As educators it is clear to us that no two students learn the same way. We know that each student comes in to the classroom with different abilities. They each have their own baggage; background knowledge, language proficiency, learning style, readiness to learn and so on. So how can we make sure that all of our students are learning the same material?
The simple answer is, differentiate the instruction. Those of us that have tried realize that this is much easier said than done. In order to differentiate instruction teachers must first identify specific abilities of each individual student. Each student’s ability to make connections between the curriculum and their own interests is the key to their ability to learn something new. Just like exercise, students need to be pushed just beyond where they can work without assistance. This point of independence is different for students who are below grade level and those who are gifted.
It is common for teachers to teach to the middle with all the students following one path of instruction but this is no longer what is considered best practice. Now we want to personalize the education experience so that the students can make the appropriate connections and learn. This doesn’t mean watering down the lesson, nor does it mean to frustrate students that struggle, it also doesn’t mean that each student needs a separate lesson plan. So what does it mean?
First, the teacher must get to know each student. They can identify learning style by administering learning style inventory such as this one http://www.odessa.edu/dept/govt/dille/brian/courses/1100orientation/learningstyleinventory_survey.pdf or https://www.puc.edu/__data/assets/pdf_file/0003/13395/Learning-Styles-Inventory.pdf Teachers can also quantify the levels that students are working in each subject area via standardized test scores or other records in the student file.
Once this has been done, it’s time to turn back toward the curriculum itself. Understand the goals and objectives first. Define what the students should be able to do. This should always be the first step of any lesson planning session. We often refer to this process as Backwards by Design. Choose which concepts should be taught at different degrees of complexity and brainstorm. The brainstorming process should be done with other teachers. When this occurs, cross curricular planning for unit projects becomes easier.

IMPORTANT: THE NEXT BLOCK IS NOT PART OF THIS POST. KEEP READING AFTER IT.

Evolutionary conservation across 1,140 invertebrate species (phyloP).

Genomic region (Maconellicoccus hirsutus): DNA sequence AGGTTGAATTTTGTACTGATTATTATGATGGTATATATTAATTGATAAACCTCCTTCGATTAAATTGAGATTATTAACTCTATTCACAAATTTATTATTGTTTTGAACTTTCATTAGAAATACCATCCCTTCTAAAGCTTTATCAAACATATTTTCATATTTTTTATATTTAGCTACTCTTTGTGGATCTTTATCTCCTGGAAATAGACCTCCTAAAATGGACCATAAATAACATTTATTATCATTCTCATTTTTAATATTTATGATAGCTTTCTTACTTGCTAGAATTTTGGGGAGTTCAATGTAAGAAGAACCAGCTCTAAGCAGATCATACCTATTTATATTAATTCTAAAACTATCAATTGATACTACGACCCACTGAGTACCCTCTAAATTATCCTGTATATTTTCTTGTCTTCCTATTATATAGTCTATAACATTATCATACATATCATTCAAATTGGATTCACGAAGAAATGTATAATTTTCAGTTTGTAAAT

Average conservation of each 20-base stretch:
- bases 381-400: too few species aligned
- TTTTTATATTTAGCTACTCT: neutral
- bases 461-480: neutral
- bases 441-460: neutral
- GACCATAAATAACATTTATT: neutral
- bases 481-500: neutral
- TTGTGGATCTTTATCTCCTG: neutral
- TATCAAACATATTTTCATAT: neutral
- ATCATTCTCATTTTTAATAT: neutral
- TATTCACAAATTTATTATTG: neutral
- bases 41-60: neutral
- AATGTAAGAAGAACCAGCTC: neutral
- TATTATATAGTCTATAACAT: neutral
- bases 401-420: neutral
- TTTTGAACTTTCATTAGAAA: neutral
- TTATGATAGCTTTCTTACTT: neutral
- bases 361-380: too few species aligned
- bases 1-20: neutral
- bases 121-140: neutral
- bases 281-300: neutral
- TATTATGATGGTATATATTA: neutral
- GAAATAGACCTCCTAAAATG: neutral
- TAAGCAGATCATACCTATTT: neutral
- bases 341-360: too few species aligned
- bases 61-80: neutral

The role of the teacher must be redefined now. The methods of delivering the lesson become more focused. Auditory, visual, and kinesthetic learners can be targeted. The time and space of the classroom must be designed around the differentiation since not all students are working on the same assignment as the same time. There should be room for individual and group work to continue at the same time while all materials are available.
Now that the lesson has been differentiated, so must the assessment. Many schools attempt to differentiate the lesson and forget about the assessments. Alternative assessments need to be found and we need to learn from them. Assessments become part of the learning experience and should now be formative rather than summative.
The idea behind Readorium programming is to make this differentiation easy for the teacher. We also work to keep the reading lesson cross curricular by connecting science to the reading lesson. The continual assessment throughout the Readorium program is formative since the program adapts to the student continuously.
So much more can be said about differentiation. So much more needs to be said about Backwards Planning, Cross Curricular Projects and Formative Assessments. Be on the look-out for information on these topics throughout the year!